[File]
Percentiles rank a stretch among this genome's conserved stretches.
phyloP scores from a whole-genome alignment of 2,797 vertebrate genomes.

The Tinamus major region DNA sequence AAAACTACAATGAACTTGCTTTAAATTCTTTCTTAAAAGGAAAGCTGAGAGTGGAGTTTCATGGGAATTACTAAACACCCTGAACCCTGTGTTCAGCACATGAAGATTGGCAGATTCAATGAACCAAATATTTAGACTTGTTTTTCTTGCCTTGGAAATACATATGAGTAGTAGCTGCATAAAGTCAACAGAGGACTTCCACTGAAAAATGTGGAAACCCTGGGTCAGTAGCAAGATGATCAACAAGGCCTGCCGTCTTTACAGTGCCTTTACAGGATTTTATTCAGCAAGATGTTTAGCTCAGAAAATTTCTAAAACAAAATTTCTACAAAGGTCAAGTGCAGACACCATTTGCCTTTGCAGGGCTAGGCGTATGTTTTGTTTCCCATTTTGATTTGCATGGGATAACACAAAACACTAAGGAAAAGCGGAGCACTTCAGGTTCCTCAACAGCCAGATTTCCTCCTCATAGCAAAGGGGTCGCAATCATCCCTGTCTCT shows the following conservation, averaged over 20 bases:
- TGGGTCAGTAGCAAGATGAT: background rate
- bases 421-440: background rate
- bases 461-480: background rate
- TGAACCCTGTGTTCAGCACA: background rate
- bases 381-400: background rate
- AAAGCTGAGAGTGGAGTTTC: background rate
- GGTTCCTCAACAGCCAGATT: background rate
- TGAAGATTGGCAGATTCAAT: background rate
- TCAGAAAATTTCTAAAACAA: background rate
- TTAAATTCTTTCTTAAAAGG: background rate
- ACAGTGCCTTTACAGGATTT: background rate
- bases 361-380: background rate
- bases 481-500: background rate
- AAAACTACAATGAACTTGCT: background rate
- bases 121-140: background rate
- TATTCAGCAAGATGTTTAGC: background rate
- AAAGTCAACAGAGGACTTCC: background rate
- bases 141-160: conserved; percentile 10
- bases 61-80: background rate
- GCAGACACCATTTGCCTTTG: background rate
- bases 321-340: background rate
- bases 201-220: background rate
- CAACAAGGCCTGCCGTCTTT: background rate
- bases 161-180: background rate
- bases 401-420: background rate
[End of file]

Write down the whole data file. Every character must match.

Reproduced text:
Percentiles rank a stretch among this genome's conserved stretches.
phyloP scores from a whole-genome alignment of 2,797 vertebrate genomes.

The Tinamus major region DNA sequence AAAACTACAATGAACTTGCTTTAAATTCTTTCTTAAAAGGAAAGCTGAGAGTGGAGTTTCATGGGAATTACTAAACACCCTGAACCCTGTGTTCAGCACATGAAGATTGGCAGATTCAATGAACCAAATATTTAGACTTGTTTTTCTTGCCTTGGAAATACATATGAGTAGTAGCTGCATAAAGTCAACAGAGGACTTCCACTGAAAAATGTGGAAACCCTGGGTCAGTAGCAAGATGATCAACAAGGCCTGCCGTCTTTACAGTGCCTTTACAGGATTTTATTCAGCAAGATGTTTAGCTCAGAAAATTTCTAAAACAAAATTTCTACAAAGGTCAAGTGCAGACACCATTTGCCTTTGCAGGGCTAGGCGTATGTTTTGTTTCCCATTTTGATTTGCATGGGATAACACAAAACACTAAGGAAAAGCGGAGCACTTCAGGTTCCTCAACAGCCAGATTTCCTCCTCATAGCAAAGGGGTCGCAATCATCCCTGTCTCT shows the following conservation, averaged over 20 bases:
- TGGGTCAGTAGCAAGATGAT: background rate
- bases 421-440: background rate
- bases 461-480: background rate
- TGAACCCTGTGTTCAGCACA: background rate
- bases 381-400: background rate
- AAAGCTGAGAGTGGAGTTTC: background rate
- GGTTCCTCAACAGCCAGATT: background rate
- TGAAGATTGGCAGATTCAAT: background rate
- TCAGAAAATTTCTAAAACAA: background rate
- TTAAATTCTTTCTTAAAAGG: background rate
- ACAGTGCCTTTACAGGATTT: background rate
- bases 361-380: background rate
- bases 481-500: background rate
- AAAACTACAATGAACTTGCT: background rate
- bases 121-140: background rate
- TATTCAGCAAGATGTTTAGC: background rate
- AAAGTCAACAGAGGACTTCC: background rate
- bases 141-160: conserved; percentile 10
- bases 61-80: background rate
- GCAGACACCATTTGCCTTTG: background rate
- bases 321-340: background rate
- bases 201-220: background rate
- CAACAAGGCCTGCCGTCTTT: background rate
- bases 161-180: background rate
- bases 401-420: background rate